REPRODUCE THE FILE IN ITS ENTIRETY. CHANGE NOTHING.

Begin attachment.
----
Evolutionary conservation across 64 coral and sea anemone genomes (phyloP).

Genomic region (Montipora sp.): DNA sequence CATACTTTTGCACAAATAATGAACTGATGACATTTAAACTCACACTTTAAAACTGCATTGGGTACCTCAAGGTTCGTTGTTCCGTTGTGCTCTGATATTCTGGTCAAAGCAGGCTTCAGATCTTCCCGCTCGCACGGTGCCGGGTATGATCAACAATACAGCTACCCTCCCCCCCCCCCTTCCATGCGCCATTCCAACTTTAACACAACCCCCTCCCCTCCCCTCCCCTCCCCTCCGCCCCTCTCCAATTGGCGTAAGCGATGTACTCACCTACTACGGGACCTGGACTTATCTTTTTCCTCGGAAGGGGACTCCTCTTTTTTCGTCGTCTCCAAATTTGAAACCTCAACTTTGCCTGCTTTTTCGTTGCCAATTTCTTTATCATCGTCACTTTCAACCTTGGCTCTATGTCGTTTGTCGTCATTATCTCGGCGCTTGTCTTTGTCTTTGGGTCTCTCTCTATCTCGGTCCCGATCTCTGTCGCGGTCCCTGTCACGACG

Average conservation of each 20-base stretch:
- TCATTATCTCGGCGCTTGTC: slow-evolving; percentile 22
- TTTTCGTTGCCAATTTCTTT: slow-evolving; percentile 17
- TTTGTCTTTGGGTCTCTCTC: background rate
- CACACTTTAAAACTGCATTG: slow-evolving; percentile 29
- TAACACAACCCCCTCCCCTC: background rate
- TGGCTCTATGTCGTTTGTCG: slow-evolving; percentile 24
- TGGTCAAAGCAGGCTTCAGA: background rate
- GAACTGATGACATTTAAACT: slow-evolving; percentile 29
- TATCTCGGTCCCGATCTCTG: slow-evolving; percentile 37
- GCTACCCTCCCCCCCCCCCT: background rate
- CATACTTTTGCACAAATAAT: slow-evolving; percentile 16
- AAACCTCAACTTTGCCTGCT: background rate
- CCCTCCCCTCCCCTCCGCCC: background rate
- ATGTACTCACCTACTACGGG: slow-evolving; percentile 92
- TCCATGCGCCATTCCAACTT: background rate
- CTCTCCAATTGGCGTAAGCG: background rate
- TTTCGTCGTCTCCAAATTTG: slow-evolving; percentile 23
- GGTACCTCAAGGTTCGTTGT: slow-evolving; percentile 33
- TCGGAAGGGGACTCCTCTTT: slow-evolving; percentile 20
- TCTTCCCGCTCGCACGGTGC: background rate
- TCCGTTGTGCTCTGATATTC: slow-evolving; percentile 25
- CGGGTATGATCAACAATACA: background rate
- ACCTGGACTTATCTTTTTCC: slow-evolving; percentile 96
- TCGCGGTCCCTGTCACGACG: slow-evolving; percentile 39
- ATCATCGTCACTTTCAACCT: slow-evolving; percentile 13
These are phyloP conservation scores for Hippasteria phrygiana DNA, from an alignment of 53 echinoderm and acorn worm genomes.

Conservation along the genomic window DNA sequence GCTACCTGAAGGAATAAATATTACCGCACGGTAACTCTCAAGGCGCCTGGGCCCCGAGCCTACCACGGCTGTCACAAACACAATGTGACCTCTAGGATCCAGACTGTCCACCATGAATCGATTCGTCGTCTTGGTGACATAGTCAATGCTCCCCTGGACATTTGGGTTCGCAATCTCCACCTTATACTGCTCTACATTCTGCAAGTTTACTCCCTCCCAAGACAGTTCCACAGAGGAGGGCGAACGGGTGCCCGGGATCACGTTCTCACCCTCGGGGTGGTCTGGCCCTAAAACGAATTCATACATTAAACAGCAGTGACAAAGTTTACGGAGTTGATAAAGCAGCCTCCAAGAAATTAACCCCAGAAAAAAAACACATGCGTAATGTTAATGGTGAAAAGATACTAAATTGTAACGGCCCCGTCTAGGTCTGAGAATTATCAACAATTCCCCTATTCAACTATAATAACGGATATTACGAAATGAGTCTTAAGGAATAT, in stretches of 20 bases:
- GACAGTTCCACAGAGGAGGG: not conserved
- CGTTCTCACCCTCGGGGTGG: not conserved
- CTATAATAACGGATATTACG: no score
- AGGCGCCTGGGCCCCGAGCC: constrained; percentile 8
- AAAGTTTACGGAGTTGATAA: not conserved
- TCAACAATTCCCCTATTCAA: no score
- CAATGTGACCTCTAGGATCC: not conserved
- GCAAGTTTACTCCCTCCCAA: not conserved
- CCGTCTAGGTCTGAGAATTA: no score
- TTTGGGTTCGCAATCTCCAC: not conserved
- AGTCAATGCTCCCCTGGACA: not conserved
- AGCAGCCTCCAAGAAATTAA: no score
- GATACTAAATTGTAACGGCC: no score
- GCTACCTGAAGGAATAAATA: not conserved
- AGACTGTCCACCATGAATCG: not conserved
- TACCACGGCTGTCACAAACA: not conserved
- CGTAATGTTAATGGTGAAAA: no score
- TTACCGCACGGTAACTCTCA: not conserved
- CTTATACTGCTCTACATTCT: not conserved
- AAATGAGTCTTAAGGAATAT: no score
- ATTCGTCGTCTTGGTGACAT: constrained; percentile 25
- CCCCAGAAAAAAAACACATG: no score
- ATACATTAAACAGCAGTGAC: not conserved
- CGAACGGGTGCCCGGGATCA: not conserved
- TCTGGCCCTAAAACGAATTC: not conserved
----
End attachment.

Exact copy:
Evolutionary conservation across 64 coral and sea anemone genomes (phyloP).

Genomic region (Montipora sp.): DNA sequence CATACTTTTGCACAAATAATGAACTGATGACATTTAAACTCACACTTTAAAACTGCATTGGGTACCTCAAGGTTCGTTGTTCCGTTGTGCTCTGATATTCTGGTCAAAGCAGGCTTCAGATCTTCCCGCTCGCACGGTGCCGGGTATGATCAACAATACAGCTACCCTCCCCCCCCCCCTTCCATGCGCCATTCCAACTTTAACACAACCCCCTCCCCTCCCCTCCCCTCCCCTCCGCCCCTCTCCAATTGGCGTAAGCGATGTACTCACCTACTACGGGACCTGGACTTATCTTTTTCCTCGGAAGGGGACTCCTCTTTTTTCGTCGTCTCCAAATTTGAAACCTCAACTTTGCCTGCTTTTTCGTTGCCAATTTCTTTATCATCGTCACTTTCAACCTTGGCTCTATGTCGTTTGTCGTCATTATCTCGGCGCTTGTCTTTGTCTTTGGGTCTCTCTCTATCTCGGTCCCGATCTCTGTCGCGGTCCCTGTCACGACG

Average conservation of each 20-base stretch:
- TCATTATCTCGGCGCTTGTC: slow-evolving; percentile 22
- TTTTCGTTGCCAATTTCTTT: slow-evolving; percentile 17
- TTTGTCTTTGGGTCTCTCTC: background rate
- CACACTTTAAAACTGCATTG: slow-evolving; percentile 29
- TAACACAACCCCCTCCCCTC: background rate
- TGGCTCTATGTCGTTTGTCG: slow-evolving; percentile 24
- TGGTCAAAGCAGGCTTCAGA: background rate
- GAACTGATGACATTTAAACT: slow-evolving; percentile 29
- TATCTCGGTCCCGATCTCTG: slow-evolving; percentile 37
- GCTACCCTCCCCCCCCCCCT: background rate
- CATACTTTTGCACAAATAAT: slow-evolving; percentile 16
- AAACCTCAACTTTGCCTGCT: background rate
- CCCTCCCCTCCCCTCCGCCC: background rate
- ATGTACTCACCTACTACGGG: slow-evolving; percentile 92
- TCCATGCGCCATTCCAACTT: background rate
- CTCTCCAATTGGCGTAAGCG: background rate
- TTTCGTCGTCTCCAAATTTG: slow-evolving; percentile 23
- GGTACCTCAAGGTTCGTTGT: slow-evolving; percentile 33
- TCGGAAGGGGACTCCTCTTT: slow-evolving; percentile 20
- TCTTCCCGCTCGCACGGTGC: background rate
- TCCGTTGTGCTCTGATATTC: slow-evolving; percentile 25
- CGGGTATGATCAACAATACA: background rate
- ACCTGGACTTATCTTTTTCC: slow-evolving; percentile 96
- TCGCGGTCCCTGTCACGACG: slow-evolving; percentile 39
- ATCATCGTCACTTTCAACCT: slow-evolving; percentile 13
These are phyloP conservation scores for Hippasteria phrygiana DNA, from an alignment of 53 echinoderm and acorn worm genomes.

Conservation along the genomic window DNA sequence GCTACCTGAAGGAATAAATATTACCGCACGGTAACTCTCAAGGCGCCTGGGCCCCGAGCCTACCACGGCTGTCACAAACACAATGTGACCTCTAGGATCCAGACTGTCCACCATGAATCGATTCGTCGTCTTGGTGACATAGTCAATGCTCCCCTGGACATTTGGGTTCGCAATCTCCACCTTATACTGCTCTACATTCTGCAAGTTTACTCCCTCCCAAGACAGTTCCACAGAGGAGGGCGAACGGGTGCCCGGGATCACGTTCTCACCCTCGGGGTGGTCTGGCCCTAAAACGAATTCATACATTAAACAGCAGTGACAAAGTTTACGGAGTTGATAAAGCAGCCTCCAAGAAATTAACCCCAGAAAAAAAACACATGCGTAATGTTAATGGTGAAAAGATACTAAATTGTAACGGCCCCGTCTAGGTCTGAGAATTATCAACAATTCCCCTATTCAACTATAATAACGGATATTACGAAATGAGTCTTAAGGAATAT, in stretches of 20 bases:
- GACAGTTCCACAGAGGAGGG: not conserved
- CGTTCTCACCCTCGGGGTGG: not conserved
- CTATAATAACGGATATTACG: no score
- AGGCGCCTGGGCCCCGAGCC: constrained; percentile 8
- AAAGTTTACGGAGTTGATAA: not conserved
- TCAACAATTCCCCTATTCAA: no score
- CAATGTGACCTCTAGGATCC: not conserved
- GCAAGTTTACTCCCTCCCAA: not conserved
- CCGTCTAGGTCTGAGAATTA: no score
- TTTGGGTTCGCAATCTCCAC: not conserved
- AGTCAATGCTCCCCTGGACA: not conserved
- AGCAGCCTCCAAGAAATTAA: no score
- GATACTAAATTGTAACGGCC: no score
- GCTACCTGAAGGAATAAATA: not conserved
- AGACTGTCCACCATGAATCG: not conserved
- TACCACGGCTGTCACAAACA: not conserved
- CGTAATGTTAATGGTGAAAA: no score
- TTACCGCACGGTAACTCTCA: not conserved
- CTTATACTGCTCTACATTCT: not conserved
- AAATGAGTCTTAAGGAATAT: no score
- ATTCGTCGTCTTGGTGACAT: constrained; percentile 25
- CCCCAGAAAAAAAACACATG: no score
- ATACATTAAACAGCAGTGAC: not conserved
- CGAACGGGTGCCCGGGATCA: not conserved
- TCTGGCCCTAAAACGAATTC: not conserved